Washington isn't the only place where people have fiery opinions about health care.
You won't see a formal protest at Liberty University, but many at the school believe the Federal health care law should be overturned.
"It is a huge overstep of government," said Mathew Staver, Dean of LU's Law School and Chairman of Liberty Counsel. His group was among the first to challenge the health care act in court.
"The law has put Congress in the position of telling every individual what they must buy,' said Staver.
The requirement that every American buy health insurance is one of Staver's biggest problems with the law. It's what Liberty Counsel filed suit over.
"If Congress can do it in the health care market, it can do it in any other area as well," Staver said.
Don Manning disagrees and wants the health care law to take effect.
"We need to pay our way and everyone needs to be contributing," said Manning, who is working with the Virginia Organizing Project to keep the health care act in place. He compares it to laws that require us to wear seat belts in the car.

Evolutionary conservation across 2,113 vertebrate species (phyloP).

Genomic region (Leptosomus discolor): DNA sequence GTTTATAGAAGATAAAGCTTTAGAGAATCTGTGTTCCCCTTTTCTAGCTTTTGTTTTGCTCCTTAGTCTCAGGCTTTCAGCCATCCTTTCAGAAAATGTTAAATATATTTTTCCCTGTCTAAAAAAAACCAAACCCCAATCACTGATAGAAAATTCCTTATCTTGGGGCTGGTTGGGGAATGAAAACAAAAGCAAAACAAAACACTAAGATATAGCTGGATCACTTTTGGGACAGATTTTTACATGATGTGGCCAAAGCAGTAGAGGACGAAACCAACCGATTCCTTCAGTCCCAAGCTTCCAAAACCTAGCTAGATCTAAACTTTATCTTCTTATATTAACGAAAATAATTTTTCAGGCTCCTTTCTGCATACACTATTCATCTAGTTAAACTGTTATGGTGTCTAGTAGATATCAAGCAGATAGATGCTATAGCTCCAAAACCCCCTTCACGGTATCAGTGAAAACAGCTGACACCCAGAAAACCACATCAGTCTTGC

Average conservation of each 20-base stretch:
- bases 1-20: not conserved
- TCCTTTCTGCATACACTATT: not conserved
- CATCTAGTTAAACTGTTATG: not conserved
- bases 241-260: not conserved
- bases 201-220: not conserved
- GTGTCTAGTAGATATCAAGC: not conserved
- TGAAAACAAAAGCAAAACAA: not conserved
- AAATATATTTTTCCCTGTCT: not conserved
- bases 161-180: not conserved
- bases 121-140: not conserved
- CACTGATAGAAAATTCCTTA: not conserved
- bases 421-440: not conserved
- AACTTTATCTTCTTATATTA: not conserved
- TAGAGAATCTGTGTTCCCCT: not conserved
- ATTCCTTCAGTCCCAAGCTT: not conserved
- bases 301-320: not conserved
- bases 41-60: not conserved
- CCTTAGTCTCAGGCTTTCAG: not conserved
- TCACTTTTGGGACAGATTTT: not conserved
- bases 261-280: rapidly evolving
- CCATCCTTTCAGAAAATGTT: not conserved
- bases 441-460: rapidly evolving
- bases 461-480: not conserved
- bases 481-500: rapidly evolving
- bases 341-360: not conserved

"No one argued about that, and it worked," Manning said. "Today everybody is wearing seat belts, and it will happen to health insurance."
Just as Manning and Staver are divided, so too is the Supreme Court.
The one wild card is Justice Anthony Kennedy, a moderate member of the court whose opinions are hard to pin down.
Based on what he's hearing this week, Staver believes the court will vote 5 to 4 to overturn the health care law.
"There's some strong individuals in favor of 'Obamacare,' and there's some strong individuals opposed to it. so it's definitely going to be a split decision," said Staver.
The Supreme Court is expected to wrap up its arguments on the health care issue tomorrow. They're expected to issue a final opinion on the case in June.